March 16, 2020 was a day that I will never forget. As a resident of Los Angeles, CA, you would think this day would stand out because this date coincided with the closing of all non-essential businesses, and the start of stay at home orders in the county resulting from the COVID-19 Pandemic. But for me, this was the date I received an email from Equinox Fitness communicating that all locations would be closed for the foreseeable future.
One of Equinox’s main catchphrases is “It’s not Fitness, It’s Life.” Like many of its members, I attempt to embody the slogan with the way that I approach fitness. I don’t just see it as a necessary evil to stay in shape, but truly a part of my lifestyle; I view it as an outlet to build mental fitness, as well as physical fitness. I also utilize it as an opportunity to better myself by engaging with a positive community environment where most of these experiences take place at the gyms themselves.
Almost immediately, I started to ponder what effects closures of all fitness brands would have on consumers and their respective relationships with these brands. In terms of responses, what we witnessed ranged the gamut. Some gyms were really at a loss and just focused on email communications to empathize with their customers while freezing membership fees. Others were able to separate their businesses by adapting their program designs and distribution to meet the changing needs of consumers which I believe will become part of the “new normal” for brands moving forward.
Challenges for Fitness Brands and Consumers During the Pandemic
With the mandate of closures for non-essential businesses came a few challenges for fitness brands including:
- Engaging with consumers whose previous primary brand interactions were at physical gyms and retail locations
- Motivating consumers to stay physically fit within the constraints of being at home with limited equipment/resources
- Keeping internal employees/trainers engaged as well by providing support to help them engage directly with their supporters/clients
Some brands were able to evolve from these challenges by focusing marketing efforts towards engagement through digital means to allow their customers to work out in the confines of their own homes, while others were not as quick to adapt. Some brands already had competitive advantages in that they had digital distribution available through their mobile apps, but others were also able to evolve in creative ways to meet these new consumer demands.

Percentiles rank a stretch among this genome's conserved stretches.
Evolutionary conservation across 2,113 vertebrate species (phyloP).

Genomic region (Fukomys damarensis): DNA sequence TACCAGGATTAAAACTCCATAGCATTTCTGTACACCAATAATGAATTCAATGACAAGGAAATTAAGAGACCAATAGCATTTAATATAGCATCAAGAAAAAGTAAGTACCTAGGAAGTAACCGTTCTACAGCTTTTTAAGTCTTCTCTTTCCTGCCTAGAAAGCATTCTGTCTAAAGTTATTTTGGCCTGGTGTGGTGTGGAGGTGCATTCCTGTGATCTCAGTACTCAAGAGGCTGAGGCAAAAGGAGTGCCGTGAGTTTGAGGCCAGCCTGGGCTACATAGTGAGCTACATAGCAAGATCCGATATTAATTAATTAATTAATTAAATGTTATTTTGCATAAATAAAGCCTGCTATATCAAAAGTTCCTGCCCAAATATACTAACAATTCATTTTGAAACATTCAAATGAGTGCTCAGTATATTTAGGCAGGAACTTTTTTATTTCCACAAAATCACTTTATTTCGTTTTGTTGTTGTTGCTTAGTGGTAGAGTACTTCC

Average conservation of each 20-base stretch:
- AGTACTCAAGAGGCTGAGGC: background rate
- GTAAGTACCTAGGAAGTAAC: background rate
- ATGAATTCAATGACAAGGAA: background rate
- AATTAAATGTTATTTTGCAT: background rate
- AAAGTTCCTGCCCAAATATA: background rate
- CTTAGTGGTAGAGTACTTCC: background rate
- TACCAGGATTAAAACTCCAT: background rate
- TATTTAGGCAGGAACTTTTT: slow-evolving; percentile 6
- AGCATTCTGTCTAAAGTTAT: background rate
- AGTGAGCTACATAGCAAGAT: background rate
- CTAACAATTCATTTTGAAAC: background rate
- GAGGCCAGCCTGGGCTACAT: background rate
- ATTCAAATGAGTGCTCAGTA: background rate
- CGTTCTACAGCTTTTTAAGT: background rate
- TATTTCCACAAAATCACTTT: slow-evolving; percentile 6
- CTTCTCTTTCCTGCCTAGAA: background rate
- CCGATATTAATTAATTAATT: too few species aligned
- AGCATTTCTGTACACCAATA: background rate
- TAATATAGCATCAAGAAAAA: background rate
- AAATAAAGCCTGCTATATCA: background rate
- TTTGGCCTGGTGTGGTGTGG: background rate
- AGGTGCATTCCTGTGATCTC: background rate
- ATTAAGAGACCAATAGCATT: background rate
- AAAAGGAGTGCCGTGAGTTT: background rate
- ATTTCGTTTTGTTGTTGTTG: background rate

Separation by Pivoting to Digital First for the Consumer
Equinox made an interesting strategic decision to push up the launch date of its digital app, Variis, which allowed its current members to access the app and its massive content library for free. During these trying times it was a great move to help bridge the gap for consumers while access to physical locations wasn’t available. True to its brand as well, Equinox had a large focus on the production value of its workouts and armed its trainers with great tools and environments to make the workouts appealing and doable at in-home environments.
Two other interesting examples I observed were with Peloton and a local Triathlon-themed club based out of Southern California, called Trifit LA Club and Studios. Peloton – known mostly for its indoor cycling based digital classes, made a pivot with its digital app and acquisition offer. Instead of offering a 30-day free trial, Peloton extended the offer to 90-days as it realized more people would be home and in the market for more content available at home. Ironically, this change was announced on March 16th. Additionally, Peloton evolved its content library to feature at home workouts at its trainers’ homes; this was a great pivot to connect with consumers during the pandemic.
Trifit Studios is an example of a predominately physical gym that was able to adapt in a different manner. TriFit didn’t have a digital app in its near-term strategic plans, but launched a weekly series of engaging Zoom fitness sessions to its member base; this was an extremely effective way to maintain engagement with members during the lockdown and allowed for some level of interaction between members to simulate a community environment.
The lockdown during the pandemic has been very trying for fitness brands and consumers, as all parties have had to adjust to the new barriers. Adapting the availability of fitness content, coaching, and nutritional guidance has been crucial during this time, and will continue to be greatly important in the future. Even as physical gyms re-open, many consumers will continue to split time between working out at home vs. at the gym. Consumers have become accustomed to working out at home over the last few months, and fitness brands will have to evolve by providing quality distribution of their fitness platforms in both environments to keep customers engaged. Additionally, I believe a huge opportunity exists to align content focus with fitness leadership, trainers, and influencers as well to build or maintain brand awareness. During the pandemic, a huge trend for consumers was to participate in individual workouts with trainers during live or pre-recorded Instagram sessions. Trainers who were able to build up large followings from these activities should be leveraged to help enhance a fitness brand to further provide access to content that meets consumer demand.
For more information about thought leadership Merkle has produced in Health and Wellness, please see more content here.